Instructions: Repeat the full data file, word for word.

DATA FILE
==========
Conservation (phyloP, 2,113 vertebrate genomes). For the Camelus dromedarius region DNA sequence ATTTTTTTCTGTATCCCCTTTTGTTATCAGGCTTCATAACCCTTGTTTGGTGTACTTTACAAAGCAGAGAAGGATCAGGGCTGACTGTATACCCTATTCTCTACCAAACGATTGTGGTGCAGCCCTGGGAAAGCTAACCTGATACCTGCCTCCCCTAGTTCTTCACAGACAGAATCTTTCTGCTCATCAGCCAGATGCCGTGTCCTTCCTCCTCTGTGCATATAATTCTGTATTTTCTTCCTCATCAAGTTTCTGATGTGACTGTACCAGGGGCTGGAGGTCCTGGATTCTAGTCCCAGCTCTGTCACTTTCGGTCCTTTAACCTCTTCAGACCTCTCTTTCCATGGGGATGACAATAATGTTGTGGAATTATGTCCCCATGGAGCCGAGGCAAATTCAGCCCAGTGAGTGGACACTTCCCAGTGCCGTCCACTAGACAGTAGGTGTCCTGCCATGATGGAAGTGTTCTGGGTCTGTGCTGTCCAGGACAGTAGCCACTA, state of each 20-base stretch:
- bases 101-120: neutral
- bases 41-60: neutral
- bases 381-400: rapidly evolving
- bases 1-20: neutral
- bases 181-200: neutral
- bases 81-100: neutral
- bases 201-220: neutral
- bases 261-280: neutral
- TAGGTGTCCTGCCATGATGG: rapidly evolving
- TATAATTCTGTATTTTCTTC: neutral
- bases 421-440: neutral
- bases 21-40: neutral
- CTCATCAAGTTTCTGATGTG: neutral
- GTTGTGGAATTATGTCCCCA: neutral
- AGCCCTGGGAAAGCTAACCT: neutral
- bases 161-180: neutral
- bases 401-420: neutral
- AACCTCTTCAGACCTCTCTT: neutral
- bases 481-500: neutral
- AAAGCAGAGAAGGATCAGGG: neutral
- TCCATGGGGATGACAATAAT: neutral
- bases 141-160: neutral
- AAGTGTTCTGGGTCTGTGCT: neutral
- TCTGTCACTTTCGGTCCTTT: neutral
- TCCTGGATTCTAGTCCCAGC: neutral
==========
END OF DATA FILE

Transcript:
Conservation (phyloP, 2,113 vertebrate genomes). For the Camelus dromedarius region DNA sequence ATTTTTTTCTGTATCCCCTTTTGTTATCAGGCTTCATAACCCTTGTTTGGTGTACTTTACAAAGCAGAGAAGGATCAGGGCTGACTGTATACCCTATTCTCTACCAAACGATTGTGGTGCAGCCCTGGGAAAGCTAACCTGATACCTGCCTCCCCTAGTTCTTCACAGACAGAATCTTTCTGCTCATCAGCCAGATGCCGTGTCCTTCCTCCTCTGTGCATATAATTCTGTATTTTCTTCCTCATCAAGTTTCTGATGTGACTGTACCAGGGGCTGGAGGTCCTGGATTCTAGTCCCAGCTCTGTCACTTTCGGTCCTTTAACCTCTTCAGACCTCTCTTTCCATGGGGATGACAATAATGTTGTGGAATTATGTCCCCATGGAGCCGAGGCAAATTCAGCCCAGTGAGTGGACACTTCCCAGTGCCGTCCACTAGACAGTAGGTGTCCTGCCATGATGGAAGTGTTCTGGGTCTGTGCTGTCCAGGACAGTAGCCACTA, state of each 20-base stretch:
- bases 101-120: neutral
- bases 41-60: neutral
- bases 381-400: rapidly evolving
- bases 1-20: neutral
- bases 181-200: neutral
- bases 81-100: neutral
- bases 201-220: neutral
- bases 261-280: neutral
- TAGGTGTCCTGCCATGATGG: rapidly evolving
- TATAATTCTGTATTTTCTTC: neutral
- bases 421-440: neutral
- bases 21-40: neutral
- CTCATCAAGTTTCTGATGTG: neutral
- GTTGTGGAATTATGTCCCCA: neutral
- AGCCCTGGGAAAGCTAACCT: neutral
- bases 161-180: neutral
- bases 401-420: neutral
- AACCTCTTCAGACCTCTCTT: neutral
- bases 481-500: neutral
- AAAGCAGAGAAGGATCAGGG: neutral
- TCCATGGGGATGACAATAAT: neutral
- bases 141-160: neutral
- AAGTGTTCTGGGTCTGTGCT: neutral
- TCTGTCACTTTCGGTCCTTT: neutral
- TCCTGGATTCTAGTCCCAGC: neutral